DoJ, following White House, denies involvement with Gülen extradition deal
The U.S. Justice Department has denied that it was involved with plans to facilitate the extradition of Turkish cleric Fethullah Gülen, who currently lives in self-imposed exile in the United States.
Talk of an extradition deal made waves when it was covered by the American NBC networkon Thursday. NBC's report, based on statements made by four U.S. officials, said the deal had been designed to persuade the Turkish president to ease off on a probe over the killing of Jamal Khashoggi, a Saudi journalist who was murdered while in his country's embassy in Istanbul.
According to Voice of America's Turkish service, Justice Department's spokeswoman Nicole Navas Oxman denied the NBC report and said the DoJ “has not been involved in nor (is) aware of any discussions” linking an extradition of Gülen and the death of Khashoggi.
On Thursday, during the press conference, U.S. State Department Spokeswoman Heather Nauert said there was no relation between Khashoggi and the Gülen extradition. “We have received multiple requests from Turkish gov’t ... related to Mr. Gülen. We continue to evaluate material Turkish gov’t presents ... this is fully handled by the Justice," she said.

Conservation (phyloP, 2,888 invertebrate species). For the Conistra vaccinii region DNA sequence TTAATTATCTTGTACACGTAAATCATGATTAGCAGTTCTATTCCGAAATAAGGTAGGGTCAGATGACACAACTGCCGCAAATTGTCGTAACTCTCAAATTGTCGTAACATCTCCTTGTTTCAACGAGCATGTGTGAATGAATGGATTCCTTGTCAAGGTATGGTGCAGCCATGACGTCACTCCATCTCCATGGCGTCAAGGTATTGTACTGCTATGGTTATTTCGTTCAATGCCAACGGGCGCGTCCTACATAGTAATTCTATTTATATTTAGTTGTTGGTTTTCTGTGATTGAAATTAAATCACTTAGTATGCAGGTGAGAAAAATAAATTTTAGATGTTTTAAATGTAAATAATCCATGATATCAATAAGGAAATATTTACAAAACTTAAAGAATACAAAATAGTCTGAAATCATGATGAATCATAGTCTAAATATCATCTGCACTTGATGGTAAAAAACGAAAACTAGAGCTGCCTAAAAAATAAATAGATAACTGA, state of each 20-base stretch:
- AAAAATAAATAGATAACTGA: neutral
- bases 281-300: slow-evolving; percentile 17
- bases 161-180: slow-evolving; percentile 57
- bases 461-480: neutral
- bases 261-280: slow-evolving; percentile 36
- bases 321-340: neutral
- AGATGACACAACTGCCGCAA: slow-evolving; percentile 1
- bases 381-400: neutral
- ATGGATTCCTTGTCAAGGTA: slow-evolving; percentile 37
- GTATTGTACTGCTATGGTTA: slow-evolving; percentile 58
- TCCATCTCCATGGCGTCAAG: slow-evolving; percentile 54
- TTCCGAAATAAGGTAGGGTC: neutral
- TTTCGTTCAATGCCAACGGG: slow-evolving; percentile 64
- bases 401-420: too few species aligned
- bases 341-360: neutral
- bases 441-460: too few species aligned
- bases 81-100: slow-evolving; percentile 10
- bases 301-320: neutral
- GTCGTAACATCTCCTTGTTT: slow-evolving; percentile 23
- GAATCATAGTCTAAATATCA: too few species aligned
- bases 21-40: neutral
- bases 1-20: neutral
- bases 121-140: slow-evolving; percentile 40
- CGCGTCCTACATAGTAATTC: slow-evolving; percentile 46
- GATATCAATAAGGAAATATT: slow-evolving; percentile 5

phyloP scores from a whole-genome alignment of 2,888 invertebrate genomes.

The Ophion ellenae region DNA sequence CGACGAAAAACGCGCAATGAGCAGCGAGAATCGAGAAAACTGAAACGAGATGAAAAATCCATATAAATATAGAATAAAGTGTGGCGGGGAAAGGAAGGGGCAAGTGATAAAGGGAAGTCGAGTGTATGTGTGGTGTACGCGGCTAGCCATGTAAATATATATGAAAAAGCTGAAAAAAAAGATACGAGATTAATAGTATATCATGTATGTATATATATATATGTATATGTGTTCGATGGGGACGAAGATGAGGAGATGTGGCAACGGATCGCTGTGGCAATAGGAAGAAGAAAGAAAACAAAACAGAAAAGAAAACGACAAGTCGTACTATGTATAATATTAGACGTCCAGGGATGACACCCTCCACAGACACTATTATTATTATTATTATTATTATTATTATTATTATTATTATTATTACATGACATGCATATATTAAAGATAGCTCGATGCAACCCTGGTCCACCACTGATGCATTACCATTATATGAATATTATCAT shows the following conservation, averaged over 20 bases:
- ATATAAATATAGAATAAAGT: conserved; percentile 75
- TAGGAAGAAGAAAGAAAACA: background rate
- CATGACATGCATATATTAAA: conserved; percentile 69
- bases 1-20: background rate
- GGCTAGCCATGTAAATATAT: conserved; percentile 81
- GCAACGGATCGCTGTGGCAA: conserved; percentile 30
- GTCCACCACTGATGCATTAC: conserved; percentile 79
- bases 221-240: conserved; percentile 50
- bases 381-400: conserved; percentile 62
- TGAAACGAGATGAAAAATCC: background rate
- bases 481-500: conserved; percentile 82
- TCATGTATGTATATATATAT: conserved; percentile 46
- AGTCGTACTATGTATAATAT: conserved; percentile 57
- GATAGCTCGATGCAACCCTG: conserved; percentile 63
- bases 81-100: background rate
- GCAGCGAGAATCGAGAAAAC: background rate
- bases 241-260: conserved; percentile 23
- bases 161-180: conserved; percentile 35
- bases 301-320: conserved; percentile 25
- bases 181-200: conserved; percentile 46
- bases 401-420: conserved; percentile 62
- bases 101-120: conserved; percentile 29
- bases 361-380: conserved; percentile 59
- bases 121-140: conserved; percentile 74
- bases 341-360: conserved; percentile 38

Nauert added that the "White House has not been involved related to the extradition of Gülen," without making a clear denial on behalf of the State Department.
Following the Oct.17 visit to Ankara, U.S. Secretary of State Mike Pompeo acknowledged that he had talked about the extradition of Fethullah Gulen and discussed his organization with the Turkish officials. According to NBC, Turkish officials' main ask was Gulen's extradition during that visit.
Fethullah Gulen and his movement, called the Gülen Movement, were allies of the governing party, led by Mr. Tayyip Erdogan before the 17-25 December corruption cases that shook the country. Gulen is also accused of masterminding the botched coup attempt on July 15, 2016. Gülen denies both charges.